Barnard College is considering a new policy to officially make transgender women eligible for admission, following the lead of many other women's colleges around the country and at a time when transgender women and men are increasingly in the media spotlight.
Over the last six months, Barnard has held a series of town hall style meetings for students, alumnae and faculty to debate the possibility of introducing a policy dealing with admissions for transgender women.
Caleb LoSchiavo, graduating this year with a major in psychology, applied to Barnard when they still identified as a woman. Since starting college, they came out as transgender and have since transitioned. They now identify as genderqueer, meaning not fitting strictly into the definition of male or female identity.
Lo Schiavo has been one of the students vocally advocating for Barnard to have a set policy that says transgender women have the same right as any other women to be considered for admission at Barnard.
"Even though [admission] is on a case-by-case basis, there are a lot of barriers that prevent people from accessing women's colleges if there's no specific policy in place," said Lo Schiavo. "When you've gone through life consistently being told 'no' about your identity and your experiences, it's really hard to feel like, 'Well it's on a case-by-case basis so at least let me try,' ... So it's important to have a specific policy admitting trans women."
While there is no policy explicitly excluding transgender women from attending Barnard, this move would mean taking a step that would put an inclusive policy towards transgender women in writing.
"The policy right now, because it doesn't exist, de-facto excludes trans women," said Lo Schiavo.
Barnard administration said that to their knowledge there are currently no transgender women attending Barnard College.
"This past academic year, our Board, senior leadership and entire community have been engaged in a series of town halls and conversations to consider this important issue and to explore what a policy change would mean for the College," said Barnard spokesperson Stephanie Browne in an email to Metro. "We are committed to developing a policy that reflects Barnard's mission, history and core values, as well as the diversity of beliefs in our community."
Women's colleges across the country are re-assessing how transgender women fit into their communities.
Just recently, Smith College announced that it would admit transgender women -- a policy they had previously resisted, the Washington Post points out.
Of the Seven Sisters -- a group of liberal arts women's colleges -- Barnard is the only one that still admits only women, but has yet to put in place a policy for transgender women.
Historically, it was among the last of the seven sisters colleges to admit African-American women, and some students think the administration may not want to be too far behind the curve on this particular issue -- though change can be difficult for older institutions (the college celebrated its 125th anniversary last year).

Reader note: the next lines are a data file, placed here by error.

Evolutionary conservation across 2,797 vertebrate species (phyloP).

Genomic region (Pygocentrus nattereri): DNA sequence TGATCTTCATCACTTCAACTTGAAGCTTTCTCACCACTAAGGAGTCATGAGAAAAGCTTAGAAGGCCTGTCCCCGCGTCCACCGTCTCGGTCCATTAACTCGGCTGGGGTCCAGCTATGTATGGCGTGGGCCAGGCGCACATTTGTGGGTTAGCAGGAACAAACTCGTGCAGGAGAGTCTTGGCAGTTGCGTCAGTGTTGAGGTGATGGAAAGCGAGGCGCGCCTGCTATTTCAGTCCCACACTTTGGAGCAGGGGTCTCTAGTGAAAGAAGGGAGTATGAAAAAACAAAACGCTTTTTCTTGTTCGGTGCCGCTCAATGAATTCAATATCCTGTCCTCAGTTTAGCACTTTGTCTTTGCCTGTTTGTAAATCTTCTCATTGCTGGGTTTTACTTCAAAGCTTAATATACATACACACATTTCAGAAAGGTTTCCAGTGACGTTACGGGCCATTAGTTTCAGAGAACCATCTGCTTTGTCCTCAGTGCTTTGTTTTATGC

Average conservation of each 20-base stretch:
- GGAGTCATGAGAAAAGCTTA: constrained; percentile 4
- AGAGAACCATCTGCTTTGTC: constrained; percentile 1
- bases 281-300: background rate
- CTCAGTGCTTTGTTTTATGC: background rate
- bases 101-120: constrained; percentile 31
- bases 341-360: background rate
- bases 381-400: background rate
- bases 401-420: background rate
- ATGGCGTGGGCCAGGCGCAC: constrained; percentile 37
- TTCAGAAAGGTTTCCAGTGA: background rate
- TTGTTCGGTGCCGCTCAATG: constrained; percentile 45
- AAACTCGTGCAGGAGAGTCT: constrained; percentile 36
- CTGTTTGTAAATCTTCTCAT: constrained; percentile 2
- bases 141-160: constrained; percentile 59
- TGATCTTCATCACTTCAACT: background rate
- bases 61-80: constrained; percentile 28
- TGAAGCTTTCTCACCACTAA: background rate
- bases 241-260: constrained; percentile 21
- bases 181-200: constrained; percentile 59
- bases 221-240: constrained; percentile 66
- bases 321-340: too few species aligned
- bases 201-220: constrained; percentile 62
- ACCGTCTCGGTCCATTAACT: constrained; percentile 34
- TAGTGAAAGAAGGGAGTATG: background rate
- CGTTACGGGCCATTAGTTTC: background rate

"We're the last one now in the Seven Sisters to not adopt a policy and so for a lot of people it's like, come on, get with the times, Barnard," said Emma Goss, a graduating Barnard student who has written about the issue for the Columbia Spectator.
Professor Richard Johnson III studies LGBT issues at the University of San Francisco and has been keenly following the transgender policies unfolding around the country. He agrees that the momentum is at a point where Barnard is likely feeling the pressure to make a decision.
"I think honestly so many of them [the colleges] are late to the game," said Johnson.
"You know I believe the matter of trans women has been on the docket of many colleges for the last several years. Perhaps because of the social context of schools such as Barnard some of them might have considered this a touchy issue, however you can't stop progress," he said.
Metro spoke to some students on campus, and found them generally supportive of having a clearly inclusive policy.
"I know they've had a few meetings with alumni and the board and students to talk about it. I didn't get to attend any of them but... I absolutely would be on board. They are women," said Talia Kamran.
"It's like, should women go to our women's college?" she said.
"I think most of the students would be on board with it, I think the pushback is coming mostly from alumni. Its crazy that it's even a question," said Elinor Kirchwey.
But not everyone at Barnard is on board -- though it's not easy to find a vocal opponent to the policy.
"I think the people who are critical of it don't want to be known as critical of it because Barnard's known as being such a liberal place. But I do think there's kind of a silent, but very much prominent group of students and alumni who don't feel on board with it," said Emma Goss, who got some idea of what those opponents might be thinking while while writing for the Columbia Spectator.